Are bees in Alaska endangered?

Posted: Wednesday, May 28, 2008

While cleaning a window, I saw a very large bee. Since some people suggest it might be an endangered species, I carefully lifted the sash and scooted the bee out into the free air.

There are reports that agriculture in America may be at peril because of the demise of millions of honey bees in a mysterious malady called colony collapse.

Bees and other insect pollinators are responsible for more than two-thirds of the world crops. In the United States that translates into more than 100 pollinator-dependent crops ranging from fruits to vegetables to ornamental plants.

In an article in the May 2008 issue of "Alabama Living" Katie Jackson writes that honey bees come from Europe. There are many native bees such as "carpenter bees, mason bees, bumble bees, sweat bees, miner bees and a whole host of other specialized ground and cavity nesting bees." They are often more important for many crops than honey bees.

To plumb the outlook in Alaska, I called the Alaska Department of Fish and Game and spoke to Bob Piorkowski, who kindly referred me on to Fairbanks.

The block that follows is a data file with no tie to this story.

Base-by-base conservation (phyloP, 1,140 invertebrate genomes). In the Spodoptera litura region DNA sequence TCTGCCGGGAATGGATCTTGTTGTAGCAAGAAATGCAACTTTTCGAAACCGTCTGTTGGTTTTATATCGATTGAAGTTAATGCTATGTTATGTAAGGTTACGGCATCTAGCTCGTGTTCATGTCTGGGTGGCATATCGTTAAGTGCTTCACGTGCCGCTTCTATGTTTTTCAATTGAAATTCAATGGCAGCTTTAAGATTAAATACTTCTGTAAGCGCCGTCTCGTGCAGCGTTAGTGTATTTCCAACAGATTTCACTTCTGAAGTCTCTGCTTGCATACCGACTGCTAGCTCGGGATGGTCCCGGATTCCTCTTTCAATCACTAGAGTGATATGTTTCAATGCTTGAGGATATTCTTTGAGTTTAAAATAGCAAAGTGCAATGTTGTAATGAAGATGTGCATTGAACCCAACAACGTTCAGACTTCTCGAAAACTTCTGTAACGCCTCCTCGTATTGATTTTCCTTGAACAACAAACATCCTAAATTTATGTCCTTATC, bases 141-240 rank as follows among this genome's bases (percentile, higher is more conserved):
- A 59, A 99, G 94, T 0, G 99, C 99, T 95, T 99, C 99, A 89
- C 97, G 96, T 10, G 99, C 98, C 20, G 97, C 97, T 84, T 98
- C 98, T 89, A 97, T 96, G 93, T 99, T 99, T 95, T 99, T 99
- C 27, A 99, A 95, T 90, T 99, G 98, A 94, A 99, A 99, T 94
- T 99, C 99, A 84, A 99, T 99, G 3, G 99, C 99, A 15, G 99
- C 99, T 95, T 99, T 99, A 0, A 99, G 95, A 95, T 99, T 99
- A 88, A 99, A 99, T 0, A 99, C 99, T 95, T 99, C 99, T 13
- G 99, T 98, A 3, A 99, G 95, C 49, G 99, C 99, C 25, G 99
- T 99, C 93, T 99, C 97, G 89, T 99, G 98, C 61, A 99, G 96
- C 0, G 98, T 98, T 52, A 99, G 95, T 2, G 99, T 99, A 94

There I hit a gold mine of information from Derek Sikes, the curator of entomology at the University of Alaska Museum of the North.

He told me there are 95 different species of wild bees in Alaska. Also acting as principal pollinators are 36 species of flower flies. There are 85 species of butterflies, 17 of larger social wasps. In addition, beetles are pollinators and male mosquitoes, who don't drink blood like their female consorts, but prefer to alight on flowers, and a myriad of other members of the insect order.

I asked Derek why the honey bee is in such trouble where, for instance, in California, it is used to pollinate the entire almond crop. He said that it is "monoculturalism," inbreeding, we would say, to define it in human terms. The honey bee is susceptible to disease from various viruses, leading to colony collapse. I asked if there was an answer. "None yet, but continuing research is being done."

We need to find a hardier replacement, maybe, even from Alaska's wild bees.

• Lifelong Alaskan Elton Engstrom is a retired fish buyer, lawyer and legislator (1964-70) who lives in Juneau.



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